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The role of screenplay structure in a 1st draft novel [repost]

April 6, 2013

I don’t usually talk much about the actual craft of writing here … I just like to write my stories and hope you all like them, but I did write the post below, on request, when I was first marketing my novel, After The Virus, in 2011. Now, I am reposting it here by (another) request.

So, any writers wondering how I transitioned from screenplays to novels and what I retained along the way, hopefully you find something interesting below.

Any readers bored by such things, I’ll have something new for you to read VERY soon!!


*REPOSTED from June 2011 from a Guest Blog Post*

 The role of structure in a 1st draft novel by Meghan Ciana Doidge

Transitioning from writing screenplays into writing novels has been an exciting and daunting task. Exciting, because, after writing screenplays for over 10 years, I fell into writing my first novel, After The Virus, and the writing just flowed. Daunting because now I have to follow up and recapture the magic I found while writing After The Virus.

When I write a screenplay I rely heavily on structure to craft the 1st draft, and I mostly adhere to the Syd Field school. I don’t even write a single word, other than jotting down scene ideas or bits of dialogue when they come to me, until I have the entire screenplay plotted out. But, I didn’t craft my novel, After The Virus, in this same fashion, though it is quite structured (as that is just in my nature), however its structure ended up, by necessity I now believe, being flexible.

So as I jump into another novel (or 4) I’ve been thinking about screenplay structure and how it applies, for me, to novel writing. Here are the elements that I think are most helpful when crafting a 1st draft.

1.Three Acts – Beginning, Middle & End – this might be a no brainer for most writers, but it is odd how many stories don’t actually have a clearly defined beginning, middle and end. It is amazing how many novels and/or movies I have read/seen that don’t end well (God, that can ruin a story!!).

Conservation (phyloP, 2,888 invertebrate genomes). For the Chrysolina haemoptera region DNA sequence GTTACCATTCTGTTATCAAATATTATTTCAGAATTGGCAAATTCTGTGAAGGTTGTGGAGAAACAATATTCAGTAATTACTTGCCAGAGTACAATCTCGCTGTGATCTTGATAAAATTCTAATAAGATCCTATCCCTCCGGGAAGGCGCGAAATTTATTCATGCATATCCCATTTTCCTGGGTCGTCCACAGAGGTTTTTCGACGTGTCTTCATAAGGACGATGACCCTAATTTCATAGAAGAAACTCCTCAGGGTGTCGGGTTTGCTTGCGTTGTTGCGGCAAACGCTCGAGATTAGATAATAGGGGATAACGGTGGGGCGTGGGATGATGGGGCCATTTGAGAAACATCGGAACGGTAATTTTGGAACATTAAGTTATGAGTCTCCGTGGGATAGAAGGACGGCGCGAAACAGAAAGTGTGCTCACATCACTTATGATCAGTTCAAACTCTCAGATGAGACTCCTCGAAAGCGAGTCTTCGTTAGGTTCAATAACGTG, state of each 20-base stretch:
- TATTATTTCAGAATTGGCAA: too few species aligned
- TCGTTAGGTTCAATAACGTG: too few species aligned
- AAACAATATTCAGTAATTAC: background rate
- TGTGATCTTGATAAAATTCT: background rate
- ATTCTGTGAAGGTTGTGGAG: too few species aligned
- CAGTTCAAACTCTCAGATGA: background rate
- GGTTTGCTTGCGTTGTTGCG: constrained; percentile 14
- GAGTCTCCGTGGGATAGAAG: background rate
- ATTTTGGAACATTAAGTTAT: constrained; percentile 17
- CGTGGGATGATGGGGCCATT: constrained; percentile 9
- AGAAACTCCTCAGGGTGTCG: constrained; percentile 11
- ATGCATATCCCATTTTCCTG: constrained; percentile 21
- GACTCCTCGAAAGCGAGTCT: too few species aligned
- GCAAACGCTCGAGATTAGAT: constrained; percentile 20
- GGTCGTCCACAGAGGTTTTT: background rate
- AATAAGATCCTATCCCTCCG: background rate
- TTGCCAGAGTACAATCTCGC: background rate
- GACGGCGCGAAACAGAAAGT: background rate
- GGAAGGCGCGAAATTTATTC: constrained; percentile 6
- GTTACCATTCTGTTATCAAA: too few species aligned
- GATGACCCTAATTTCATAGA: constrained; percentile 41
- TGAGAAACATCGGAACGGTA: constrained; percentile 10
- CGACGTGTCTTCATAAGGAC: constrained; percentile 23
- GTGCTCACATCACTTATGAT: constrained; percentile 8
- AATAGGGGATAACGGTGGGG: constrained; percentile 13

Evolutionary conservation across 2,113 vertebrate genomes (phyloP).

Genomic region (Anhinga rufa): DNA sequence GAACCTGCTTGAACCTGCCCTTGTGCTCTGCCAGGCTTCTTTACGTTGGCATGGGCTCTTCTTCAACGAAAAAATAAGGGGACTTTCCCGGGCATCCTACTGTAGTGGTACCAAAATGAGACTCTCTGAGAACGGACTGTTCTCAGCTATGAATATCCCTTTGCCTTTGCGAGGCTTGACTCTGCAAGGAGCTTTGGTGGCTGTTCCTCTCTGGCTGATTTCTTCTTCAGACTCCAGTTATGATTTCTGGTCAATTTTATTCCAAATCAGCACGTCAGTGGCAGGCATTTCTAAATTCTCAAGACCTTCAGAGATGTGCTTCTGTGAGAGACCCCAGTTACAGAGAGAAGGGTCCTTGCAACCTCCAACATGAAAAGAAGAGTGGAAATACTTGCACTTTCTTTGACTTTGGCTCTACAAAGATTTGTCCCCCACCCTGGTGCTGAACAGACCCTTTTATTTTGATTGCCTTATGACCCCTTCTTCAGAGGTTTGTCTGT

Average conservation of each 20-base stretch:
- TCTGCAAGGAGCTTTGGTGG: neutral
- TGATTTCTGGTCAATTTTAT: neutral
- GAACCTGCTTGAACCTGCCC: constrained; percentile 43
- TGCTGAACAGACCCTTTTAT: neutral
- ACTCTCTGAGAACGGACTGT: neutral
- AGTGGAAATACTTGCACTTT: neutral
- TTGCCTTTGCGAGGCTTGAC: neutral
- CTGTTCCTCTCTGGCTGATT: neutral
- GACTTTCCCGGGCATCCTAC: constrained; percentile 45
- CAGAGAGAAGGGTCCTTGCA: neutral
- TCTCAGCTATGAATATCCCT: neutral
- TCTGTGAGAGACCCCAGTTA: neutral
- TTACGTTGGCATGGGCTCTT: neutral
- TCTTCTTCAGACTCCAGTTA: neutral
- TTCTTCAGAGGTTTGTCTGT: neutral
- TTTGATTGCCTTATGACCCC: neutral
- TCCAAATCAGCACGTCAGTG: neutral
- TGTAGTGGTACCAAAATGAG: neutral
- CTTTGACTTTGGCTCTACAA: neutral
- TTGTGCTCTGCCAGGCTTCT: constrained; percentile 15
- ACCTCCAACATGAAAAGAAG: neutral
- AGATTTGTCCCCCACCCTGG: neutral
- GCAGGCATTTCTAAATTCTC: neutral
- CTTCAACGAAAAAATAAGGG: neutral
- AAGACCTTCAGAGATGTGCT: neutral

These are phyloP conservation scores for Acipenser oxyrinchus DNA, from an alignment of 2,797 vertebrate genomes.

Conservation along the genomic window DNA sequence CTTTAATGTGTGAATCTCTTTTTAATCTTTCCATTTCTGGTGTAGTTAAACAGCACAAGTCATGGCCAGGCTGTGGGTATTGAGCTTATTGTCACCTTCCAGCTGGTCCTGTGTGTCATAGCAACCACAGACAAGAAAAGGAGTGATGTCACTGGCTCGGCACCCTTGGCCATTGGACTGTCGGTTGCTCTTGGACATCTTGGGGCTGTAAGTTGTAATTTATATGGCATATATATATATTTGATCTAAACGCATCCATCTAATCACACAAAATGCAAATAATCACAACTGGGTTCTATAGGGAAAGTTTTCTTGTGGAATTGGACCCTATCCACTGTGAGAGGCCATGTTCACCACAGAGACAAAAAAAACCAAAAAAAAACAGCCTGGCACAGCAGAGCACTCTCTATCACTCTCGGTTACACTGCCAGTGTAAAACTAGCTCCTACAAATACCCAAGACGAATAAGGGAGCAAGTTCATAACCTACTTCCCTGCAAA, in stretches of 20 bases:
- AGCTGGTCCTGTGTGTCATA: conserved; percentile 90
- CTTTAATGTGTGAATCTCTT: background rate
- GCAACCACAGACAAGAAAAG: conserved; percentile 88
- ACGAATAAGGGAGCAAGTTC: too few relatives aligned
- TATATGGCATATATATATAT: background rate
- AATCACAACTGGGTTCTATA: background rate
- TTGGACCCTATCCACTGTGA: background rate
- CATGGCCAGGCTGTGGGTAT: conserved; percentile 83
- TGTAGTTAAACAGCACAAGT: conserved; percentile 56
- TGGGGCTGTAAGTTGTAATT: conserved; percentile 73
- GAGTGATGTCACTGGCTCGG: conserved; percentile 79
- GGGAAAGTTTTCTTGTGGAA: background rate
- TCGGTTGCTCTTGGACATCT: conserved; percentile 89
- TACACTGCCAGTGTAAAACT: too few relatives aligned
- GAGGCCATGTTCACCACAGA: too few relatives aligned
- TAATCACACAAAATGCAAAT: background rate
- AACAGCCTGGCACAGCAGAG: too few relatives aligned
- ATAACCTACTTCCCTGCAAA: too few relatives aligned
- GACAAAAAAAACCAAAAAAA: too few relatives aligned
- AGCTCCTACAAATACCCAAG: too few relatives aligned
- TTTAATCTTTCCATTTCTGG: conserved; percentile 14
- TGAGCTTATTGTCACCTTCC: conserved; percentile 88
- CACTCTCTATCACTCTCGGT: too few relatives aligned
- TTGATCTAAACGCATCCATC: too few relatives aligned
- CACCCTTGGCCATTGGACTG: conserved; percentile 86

So pull out a piece of paper, divide it lengthwise into three sections, and jot down a sentence to describe the beginning of your story (aka your set-up), the middle (aka the confrontation) and the end (aka the resolution). By the way, each sentence should be about the plot not about the characters feelings or thoughts — what happens?

2. The beginning – start with the The Inciting Incident – what is the one action or plot point without which your entire story could not actually take place? Start writing there, and don’t worry about an introductory chapter or setting up the story. What propels the plot? What pushes your protagonist through the story?

After you’ve compelled your 1st draft and you still think you need an introductory chapter, write it in your 2nd draft pass. But start in action, and you’ll suck your reader right into the story. The character background, environmental elements, and other introductory items can be worked into the action of the plot as you move forward.